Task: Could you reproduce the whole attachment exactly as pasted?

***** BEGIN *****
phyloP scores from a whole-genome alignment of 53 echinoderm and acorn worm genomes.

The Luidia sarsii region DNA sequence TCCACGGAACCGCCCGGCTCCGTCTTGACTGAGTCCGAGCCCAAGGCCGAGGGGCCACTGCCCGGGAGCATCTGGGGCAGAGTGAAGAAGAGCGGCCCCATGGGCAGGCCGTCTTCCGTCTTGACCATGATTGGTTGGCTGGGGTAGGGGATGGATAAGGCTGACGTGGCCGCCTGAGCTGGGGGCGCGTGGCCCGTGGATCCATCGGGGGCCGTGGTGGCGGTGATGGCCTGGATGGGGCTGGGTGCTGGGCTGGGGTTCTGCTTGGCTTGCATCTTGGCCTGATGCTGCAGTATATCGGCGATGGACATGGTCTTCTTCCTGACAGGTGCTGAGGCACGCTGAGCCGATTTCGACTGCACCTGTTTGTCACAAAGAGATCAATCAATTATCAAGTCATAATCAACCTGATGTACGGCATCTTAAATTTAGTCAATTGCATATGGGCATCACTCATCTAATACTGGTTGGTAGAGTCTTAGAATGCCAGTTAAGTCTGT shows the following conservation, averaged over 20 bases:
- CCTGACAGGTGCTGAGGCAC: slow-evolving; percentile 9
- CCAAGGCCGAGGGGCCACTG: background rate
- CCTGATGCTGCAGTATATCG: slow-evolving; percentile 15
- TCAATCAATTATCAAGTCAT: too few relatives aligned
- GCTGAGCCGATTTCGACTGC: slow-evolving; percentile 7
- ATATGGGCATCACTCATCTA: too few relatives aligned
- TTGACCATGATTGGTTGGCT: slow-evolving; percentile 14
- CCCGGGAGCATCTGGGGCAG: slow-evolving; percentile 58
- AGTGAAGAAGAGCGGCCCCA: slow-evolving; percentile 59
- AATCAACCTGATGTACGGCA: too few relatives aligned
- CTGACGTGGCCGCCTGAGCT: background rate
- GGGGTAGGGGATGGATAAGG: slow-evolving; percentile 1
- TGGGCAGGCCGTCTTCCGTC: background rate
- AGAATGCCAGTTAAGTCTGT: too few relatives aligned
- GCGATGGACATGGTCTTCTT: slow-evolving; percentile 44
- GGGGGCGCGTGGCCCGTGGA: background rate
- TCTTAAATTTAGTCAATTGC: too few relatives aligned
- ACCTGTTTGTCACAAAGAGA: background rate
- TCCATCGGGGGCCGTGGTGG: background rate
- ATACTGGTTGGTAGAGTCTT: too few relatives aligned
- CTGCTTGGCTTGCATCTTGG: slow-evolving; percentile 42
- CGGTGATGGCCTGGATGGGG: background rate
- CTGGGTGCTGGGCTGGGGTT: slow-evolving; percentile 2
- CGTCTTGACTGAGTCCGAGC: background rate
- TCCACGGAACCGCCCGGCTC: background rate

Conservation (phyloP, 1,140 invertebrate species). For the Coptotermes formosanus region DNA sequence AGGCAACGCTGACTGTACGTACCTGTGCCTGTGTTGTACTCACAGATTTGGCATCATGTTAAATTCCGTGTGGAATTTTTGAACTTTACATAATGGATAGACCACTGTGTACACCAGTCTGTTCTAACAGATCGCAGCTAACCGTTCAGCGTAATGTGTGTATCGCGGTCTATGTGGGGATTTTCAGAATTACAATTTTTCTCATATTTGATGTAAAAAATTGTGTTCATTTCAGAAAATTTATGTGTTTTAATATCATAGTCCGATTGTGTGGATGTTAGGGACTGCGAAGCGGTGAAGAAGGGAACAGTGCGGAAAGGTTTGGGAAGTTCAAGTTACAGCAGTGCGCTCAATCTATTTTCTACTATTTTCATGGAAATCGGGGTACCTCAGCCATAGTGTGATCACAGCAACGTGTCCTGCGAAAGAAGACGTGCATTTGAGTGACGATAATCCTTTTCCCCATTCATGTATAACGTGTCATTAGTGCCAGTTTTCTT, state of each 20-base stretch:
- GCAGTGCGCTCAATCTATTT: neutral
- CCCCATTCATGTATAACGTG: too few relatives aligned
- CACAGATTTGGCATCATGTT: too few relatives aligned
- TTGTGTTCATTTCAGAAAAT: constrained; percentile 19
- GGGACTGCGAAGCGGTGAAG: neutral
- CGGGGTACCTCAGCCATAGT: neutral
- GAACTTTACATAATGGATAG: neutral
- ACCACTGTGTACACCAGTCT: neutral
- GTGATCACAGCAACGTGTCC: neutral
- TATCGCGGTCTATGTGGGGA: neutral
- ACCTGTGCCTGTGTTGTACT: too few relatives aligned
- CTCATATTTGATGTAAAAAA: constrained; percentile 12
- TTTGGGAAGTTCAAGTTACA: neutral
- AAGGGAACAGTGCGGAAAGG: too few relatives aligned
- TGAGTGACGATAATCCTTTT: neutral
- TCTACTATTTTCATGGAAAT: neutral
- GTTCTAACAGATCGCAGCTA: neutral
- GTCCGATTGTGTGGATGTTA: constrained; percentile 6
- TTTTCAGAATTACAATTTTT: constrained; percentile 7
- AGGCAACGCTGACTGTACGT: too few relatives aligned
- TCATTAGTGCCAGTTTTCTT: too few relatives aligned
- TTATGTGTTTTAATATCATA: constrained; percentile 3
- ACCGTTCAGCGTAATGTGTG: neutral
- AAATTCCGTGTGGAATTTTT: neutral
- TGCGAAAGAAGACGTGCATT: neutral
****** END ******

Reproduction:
phyloP scores from a whole-genome alignment of 53 echinoderm and acorn worm genomes.

The Luidia sarsii region DNA sequence TCCACGGAACCGCCCGGCTCCGTCTTGACTGAGTCCGAGCCCAAGGCCGAGGGGCCACTGCCCGGGAGCATCTGGGGCAGAGTGAAGAAGAGCGGCCCCATGGGCAGGCCGTCTTCCGTCTTGACCATGATTGGTTGGCTGGGGTAGGGGATGGATAAGGCTGACGTGGCCGCCTGAGCTGGGGGCGCGTGGCCCGTGGATCCATCGGGGGCCGTGGTGGCGGTGATGGCCTGGATGGGGCTGGGTGCTGGGCTGGGGTTCTGCTTGGCTTGCATCTTGGCCTGATGCTGCAGTATATCGGCGATGGACATGGTCTTCTTCCTGACAGGTGCTGAGGCACGCTGAGCCGATTTCGACTGCACCTGTTTGTCACAAAGAGATCAATCAATTATCAAGTCATAATCAACCTGATGTACGGCATCTTAAATTTAGTCAATTGCATATGGGCATCACTCATCTAATACTGGTTGGTAGAGTCTTAGAATGCCAGTTAAGTCTGT shows the following conservation, averaged over 20 bases:
- CCTGACAGGTGCTGAGGCAC: slow-evolving; percentile 9
- CCAAGGCCGAGGGGCCACTG: background rate
- CCTGATGCTGCAGTATATCG: slow-evolving; percentile 15
- TCAATCAATTATCAAGTCAT: too few relatives aligned
- GCTGAGCCGATTTCGACTGC: slow-evolving; percentile 7
- ATATGGGCATCACTCATCTA: too few relatives aligned
- TTGACCATGATTGGTTGGCT: slow-evolving; percentile 14
- CCCGGGAGCATCTGGGGCAG: slow-evolving; percentile 58
- AGTGAAGAAGAGCGGCCCCA: slow-evolving; percentile 59
- AATCAACCTGATGTACGGCA: too few relatives aligned
- CTGACGTGGCCGCCTGAGCT: background rate
- GGGGTAGGGGATGGATAAGG: slow-evolving; percentile 1
- TGGGCAGGCCGTCTTCCGTC: background rate
- AGAATGCCAGTTAAGTCTGT: too few relatives aligned
- GCGATGGACATGGTCTTCTT: slow-evolving; percentile 44
- GGGGGCGCGTGGCCCGTGGA: background rate
- TCTTAAATTTAGTCAATTGC: too few relatives aligned
- ACCTGTTTGTCACAAAGAGA: background rate
- TCCATCGGGGGCCGTGGTGG: background rate
- ATACTGGTTGGTAGAGTCTT: too few relatives aligned
- CTGCTTGGCTTGCATCTTGG: slow-evolving; percentile 42
- CGGTGATGGCCTGGATGGGG: background rate
- CTGGGTGCTGGGCTGGGGTT: slow-evolving; percentile 2
- CGTCTTGACTGAGTCCGAGC: background rate
- TCCACGGAACCGCCCGGCTC: background rate

Conservation (phyloP, 1,140 invertebrate species). For the Coptotermes formosanus region DNA sequence AGGCAACGCTGACTGTACGTACCTGTGCCTGTGTTGTACTCACAGATTTGGCATCATGTTAAATTCCGTGTGGAATTTTTGAACTTTACATAATGGATAGACCACTGTGTACACCAGTCTGTTCTAACAGATCGCAGCTAACCGTTCAGCGTAATGTGTGTATCGCGGTCTATGTGGGGATTTTCAGAATTACAATTTTTCTCATATTTGATGTAAAAAATTGTGTTCATTTCAGAAAATTTATGTGTTTTAATATCATAGTCCGATTGTGTGGATGTTAGGGACTGCGAAGCGGTGAAGAAGGGAACAGTGCGGAAAGGTTTGGGAAGTTCAAGTTACAGCAGTGCGCTCAATCTATTTTCTACTATTTTCATGGAAATCGGGGTACCTCAGCCATAGTGTGATCACAGCAACGTGTCCTGCGAAAGAAGACGTGCATTTGAGTGACGATAATCCTTTTCCCCATTCATGTATAACGTGTCATTAGTGCCAGTTTTCTT, state of each 20-base stretch:
- GCAGTGCGCTCAATCTATTT: neutral
- CCCCATTCATGTATAACGTG: too few relatives aligned
- CACAGATTTGGCATCATGTT: too few relatives aligned
- TTGTGTTCATTTCAGAAAAT: constrained; percentile 19
- GGGACTGCGAAGCGGTGAAG: neutral
- CGGGGTACCTCAGCCATAGT: neutral
- GAACTTTACATAATGGATAG: neutral
- ACCACTGTGTACACCAGTCT: neutral
- GTGATCACAGCAACGTGTCC: neutral
- TATCGCGGTCTATGTGGGGA: neutral
- ACCTGTGCCTGTGTTGTACT: too few relatives aligned
- CTCATATTTGATGTAAAAAA: constrained; percentile 12
- TTTGGGAAGTTCAAGTTACA: neutral
- AAGGGAACAGTGCGGAAAGG: too few relatives aligned
- TGAGTGACGATAATCCTTTT: neutral
- TCTACTATTTTCATGGAAAT: neutral
- GTTCTAACAGATCGCAGCTA: neutral
- GTCCGATTGTGTGGATGTTA: constrained; percentile 6
- TTTTCAGAATTACAATTTTT: constrained; percentile 7
- AGGCAACGCTGACTGTACGT: too few relatives aligned
- TCATTAGTGCCAGTTTTCTT: too few relatives aligned
- TTATGTGTTTTAATATCATA: constrained; percentile 3
- ACCGTTCAGCGTAATGTGTG: neutral
- AAATTCCGTGTGGAATTTTT: neutral
- TGCGAAAGAAGACGTGCATT: neutral